Where I think some of these cloud services could ultimately be very useful is as the Operating System of Agencies. I forsee a time where smaller agencies can start approaching larger clients, offering the bespoke thinking that agencies are really good at, with the flawless execution that, quite frankly, they are uniformly not.

For these cloud-based vendors, smaller (and maybe mid-size as well) agencies represent a whole new class of re-seller. An ecosystem of trained, certified and supported agencies, developing creative solutions and executing them via a sophisticated delivery platform could radically re-shape agency-land outside of the holding-company-conglomerate-networks. ‘Powered by SalesForce’ or ‘Adobe Cloud-Certified’ could be the ‘Authorised Dealer’ of the agency world. Any bets on how long it will take Google, Facebook and perhaps Amazon to start building/buying/rolling out their version of an Agency OS?

Interestingly, a few Agency infrastructure items washed up in my feeds while I was writing this: ViaMark in the states has re-launched it’s ‘Agency franchise’ model after mothballing it for a few years during the financial crisis, offering to standardise the back-end functions of billings and media booking for small local agencies; at the other end of the spectrum, this AdExchanger interview with Tim Hanlon suggests that mega Agency groups (like the upcoming Publicis-Omnicom merger) will need to arrange themselves as an ‘Agency Stack’ to remain relevant. If this recent attempt by Publicis to mandate Lotus Notes as their email infrastructure is anything to go by, there’s still work to be done. 

And now I have a question for all the senior-level big-agency dreamers out there: would you be more likely to consider starting your own agency if you had a pay-per-use OS that handled all the ‘busy work’ while you stayed focussed on the thinking and the clients?

Tweet your answer to @barrieseppings using #agencyOS


About the Author: Barrie Seppings blogs about making things better – for clients, brands, agencies and humans. He is currently Regional Creative Director at Ogilvy Singapore and he likes boards surf, skate and snow. Follow him on the Twitter, connect on LinkedIn, or add him on Google+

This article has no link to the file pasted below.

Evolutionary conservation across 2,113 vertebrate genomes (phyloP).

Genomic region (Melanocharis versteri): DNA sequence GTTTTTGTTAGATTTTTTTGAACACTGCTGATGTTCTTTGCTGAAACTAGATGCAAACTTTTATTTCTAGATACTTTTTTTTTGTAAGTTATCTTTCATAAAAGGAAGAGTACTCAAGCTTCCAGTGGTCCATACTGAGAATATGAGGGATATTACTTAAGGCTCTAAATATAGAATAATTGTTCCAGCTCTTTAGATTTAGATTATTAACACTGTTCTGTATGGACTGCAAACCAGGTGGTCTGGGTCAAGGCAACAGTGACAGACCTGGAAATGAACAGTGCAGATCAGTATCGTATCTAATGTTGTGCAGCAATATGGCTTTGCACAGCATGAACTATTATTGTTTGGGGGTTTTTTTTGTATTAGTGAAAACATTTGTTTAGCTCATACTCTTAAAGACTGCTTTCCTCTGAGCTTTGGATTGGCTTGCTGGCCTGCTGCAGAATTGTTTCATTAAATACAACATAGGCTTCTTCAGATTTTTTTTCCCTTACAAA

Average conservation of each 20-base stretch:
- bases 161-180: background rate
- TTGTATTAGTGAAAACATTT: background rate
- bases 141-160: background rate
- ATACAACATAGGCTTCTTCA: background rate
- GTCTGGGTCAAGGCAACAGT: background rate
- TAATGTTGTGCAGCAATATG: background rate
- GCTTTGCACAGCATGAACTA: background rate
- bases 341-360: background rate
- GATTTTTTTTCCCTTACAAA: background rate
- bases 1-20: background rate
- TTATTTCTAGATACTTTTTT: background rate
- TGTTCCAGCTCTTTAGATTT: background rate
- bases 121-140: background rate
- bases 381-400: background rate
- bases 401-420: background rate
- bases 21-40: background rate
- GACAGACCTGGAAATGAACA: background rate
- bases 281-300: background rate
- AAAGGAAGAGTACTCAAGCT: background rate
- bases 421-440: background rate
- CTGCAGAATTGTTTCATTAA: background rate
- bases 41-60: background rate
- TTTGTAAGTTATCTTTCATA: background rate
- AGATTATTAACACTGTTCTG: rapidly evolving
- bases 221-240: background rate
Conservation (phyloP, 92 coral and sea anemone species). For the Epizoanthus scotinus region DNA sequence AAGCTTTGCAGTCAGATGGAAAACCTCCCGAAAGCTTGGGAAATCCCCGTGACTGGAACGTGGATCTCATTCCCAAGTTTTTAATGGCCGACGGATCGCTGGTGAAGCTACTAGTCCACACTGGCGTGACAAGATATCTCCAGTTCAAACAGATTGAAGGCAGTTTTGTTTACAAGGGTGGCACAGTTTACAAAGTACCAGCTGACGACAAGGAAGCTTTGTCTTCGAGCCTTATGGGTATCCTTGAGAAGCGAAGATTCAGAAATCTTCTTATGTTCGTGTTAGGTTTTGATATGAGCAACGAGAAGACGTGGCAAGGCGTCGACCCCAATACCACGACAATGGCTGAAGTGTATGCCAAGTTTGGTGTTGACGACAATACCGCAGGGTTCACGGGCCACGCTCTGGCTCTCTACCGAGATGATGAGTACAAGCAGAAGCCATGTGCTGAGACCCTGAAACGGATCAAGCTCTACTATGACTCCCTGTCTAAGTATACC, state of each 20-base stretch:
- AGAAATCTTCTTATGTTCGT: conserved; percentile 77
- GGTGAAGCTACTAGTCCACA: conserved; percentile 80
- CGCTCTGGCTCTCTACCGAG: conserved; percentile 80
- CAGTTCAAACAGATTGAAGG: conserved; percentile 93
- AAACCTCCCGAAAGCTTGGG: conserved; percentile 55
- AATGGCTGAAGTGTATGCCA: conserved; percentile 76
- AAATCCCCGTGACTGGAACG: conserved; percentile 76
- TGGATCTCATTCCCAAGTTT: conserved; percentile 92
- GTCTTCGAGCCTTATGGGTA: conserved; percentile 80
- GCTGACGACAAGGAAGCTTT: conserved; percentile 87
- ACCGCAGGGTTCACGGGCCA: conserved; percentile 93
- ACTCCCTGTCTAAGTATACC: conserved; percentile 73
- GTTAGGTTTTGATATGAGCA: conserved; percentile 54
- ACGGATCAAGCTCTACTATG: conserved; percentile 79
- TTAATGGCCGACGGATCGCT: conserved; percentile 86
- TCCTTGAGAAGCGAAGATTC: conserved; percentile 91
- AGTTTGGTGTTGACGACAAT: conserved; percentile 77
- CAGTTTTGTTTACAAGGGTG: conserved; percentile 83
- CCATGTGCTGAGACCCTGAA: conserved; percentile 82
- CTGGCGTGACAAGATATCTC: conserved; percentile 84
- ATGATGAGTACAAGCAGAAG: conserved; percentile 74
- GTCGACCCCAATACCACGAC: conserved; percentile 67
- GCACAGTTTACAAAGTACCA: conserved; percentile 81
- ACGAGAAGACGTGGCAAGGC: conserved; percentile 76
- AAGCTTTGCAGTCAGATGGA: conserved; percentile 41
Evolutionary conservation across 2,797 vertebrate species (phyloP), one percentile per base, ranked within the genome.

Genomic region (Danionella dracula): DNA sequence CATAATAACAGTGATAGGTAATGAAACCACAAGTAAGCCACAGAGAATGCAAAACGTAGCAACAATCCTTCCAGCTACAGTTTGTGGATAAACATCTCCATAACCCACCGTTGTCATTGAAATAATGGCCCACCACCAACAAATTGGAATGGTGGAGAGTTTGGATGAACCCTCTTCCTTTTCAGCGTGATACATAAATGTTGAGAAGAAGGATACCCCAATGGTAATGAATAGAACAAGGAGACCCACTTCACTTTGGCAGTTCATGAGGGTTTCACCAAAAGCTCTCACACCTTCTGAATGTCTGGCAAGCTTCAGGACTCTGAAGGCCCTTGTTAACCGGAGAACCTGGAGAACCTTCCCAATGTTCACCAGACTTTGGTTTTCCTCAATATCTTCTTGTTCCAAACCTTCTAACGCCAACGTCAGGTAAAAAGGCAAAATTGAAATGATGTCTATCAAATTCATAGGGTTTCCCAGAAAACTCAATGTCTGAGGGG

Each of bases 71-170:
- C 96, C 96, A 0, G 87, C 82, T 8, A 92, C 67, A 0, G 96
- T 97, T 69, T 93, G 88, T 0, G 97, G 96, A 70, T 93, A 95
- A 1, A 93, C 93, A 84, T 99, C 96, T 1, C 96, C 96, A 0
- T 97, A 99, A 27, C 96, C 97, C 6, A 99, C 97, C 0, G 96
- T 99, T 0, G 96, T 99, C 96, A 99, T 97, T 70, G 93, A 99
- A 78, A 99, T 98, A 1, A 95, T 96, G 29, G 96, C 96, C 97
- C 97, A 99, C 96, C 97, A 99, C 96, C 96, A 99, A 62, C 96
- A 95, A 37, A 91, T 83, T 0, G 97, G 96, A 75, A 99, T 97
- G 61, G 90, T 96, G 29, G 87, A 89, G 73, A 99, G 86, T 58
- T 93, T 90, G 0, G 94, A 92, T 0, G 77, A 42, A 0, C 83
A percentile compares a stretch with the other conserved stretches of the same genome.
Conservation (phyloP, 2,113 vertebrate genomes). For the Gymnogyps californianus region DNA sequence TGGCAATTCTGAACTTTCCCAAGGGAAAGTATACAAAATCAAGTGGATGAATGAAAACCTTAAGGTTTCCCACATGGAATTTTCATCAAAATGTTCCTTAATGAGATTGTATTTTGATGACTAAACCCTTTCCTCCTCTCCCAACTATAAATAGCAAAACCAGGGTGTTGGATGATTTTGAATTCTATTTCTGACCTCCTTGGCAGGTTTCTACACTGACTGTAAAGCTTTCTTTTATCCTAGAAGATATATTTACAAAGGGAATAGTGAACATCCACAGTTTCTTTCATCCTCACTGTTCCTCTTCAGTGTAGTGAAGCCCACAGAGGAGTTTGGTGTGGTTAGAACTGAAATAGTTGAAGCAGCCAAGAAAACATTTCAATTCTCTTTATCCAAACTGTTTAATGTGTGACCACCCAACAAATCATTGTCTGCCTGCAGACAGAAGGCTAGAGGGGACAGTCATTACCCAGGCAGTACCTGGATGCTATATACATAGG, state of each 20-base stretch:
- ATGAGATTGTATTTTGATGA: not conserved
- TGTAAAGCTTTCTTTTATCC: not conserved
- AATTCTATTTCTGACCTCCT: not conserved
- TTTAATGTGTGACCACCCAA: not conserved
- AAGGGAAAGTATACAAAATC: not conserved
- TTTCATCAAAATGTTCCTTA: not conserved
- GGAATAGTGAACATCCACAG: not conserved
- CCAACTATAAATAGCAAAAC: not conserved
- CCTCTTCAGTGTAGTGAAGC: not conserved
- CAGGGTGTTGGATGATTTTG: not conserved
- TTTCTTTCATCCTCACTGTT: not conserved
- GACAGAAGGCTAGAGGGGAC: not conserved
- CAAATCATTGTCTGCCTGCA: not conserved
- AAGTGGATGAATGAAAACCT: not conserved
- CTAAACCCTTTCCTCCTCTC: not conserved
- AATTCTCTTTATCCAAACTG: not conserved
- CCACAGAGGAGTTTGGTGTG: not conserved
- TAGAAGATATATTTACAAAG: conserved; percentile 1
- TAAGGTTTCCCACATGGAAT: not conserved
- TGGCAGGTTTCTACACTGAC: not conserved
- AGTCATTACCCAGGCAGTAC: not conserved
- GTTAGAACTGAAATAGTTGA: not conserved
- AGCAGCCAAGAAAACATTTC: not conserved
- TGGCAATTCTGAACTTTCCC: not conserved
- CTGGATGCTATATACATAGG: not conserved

About the images: all photographs used with the permission of Martin Ollman Photography. Contact Martin directly for rights and commissions.


Part 2 of the series B2B Marketing – four creative opportunities for 2012″

Last year we spent a fair bit of time coming to grips with marketing automation. Actually, to be fair, we spent most of the year cowering under the bed, absolutely terrified by the mind-bending scope, complexity and operational tedium of platforms like Unica. These technologies promise to automate, analyse and optimise pretty much every single thing a marketer could hope to do, but for someone operating from the creative end of the advertising agency spectrum, they can feel like the end of days.

Dig a little deeper and you realise that these technologies want the same things we do:

  • a consistent tone of voice
  • a building narrative for a brand story
  • logical pathways for multiple customer journeys
  • measureable interaction with the audience
  • and, most importantly, longevity of campaigns

Platform technologies, it turns out, demand platform thinking. They have the ‘Test, Learn & Optimise’ cycle built into their DNA. They simply refuse to co-operate with one-off, isolated tactics. They tell you when your ideas are working and they tell when they aren’t, which encourages creative & strategic experimentation by limiting risk: these platforms can be pre-programmed to kill failures early & cheaply.

The really big shift that these platforms demand, in terms of thinking, is in terms of timeframe and ROI. These are long-term tools for long-term marketing plays. They reward persistence, patience and consistency. And agencies are starting to respond, changing their mantra of 360 degree marketing (using all the available channels to ‘surround the audience’) to one of 365-day marketing: being always present, always on, always responsive.

This platform thinking has a downside: it’s a hungry beast. If you’re going to show up, every single day, you’d best be prepared to have something to say, every single day. Which is why platform thinking plays nicely with content marketing, and why marketers could probably benefit from thinking like publishers.

Next up: Why Direct Mail is the comeback kid>

Missed Part 1? See why Content is the kingmaker, not the king>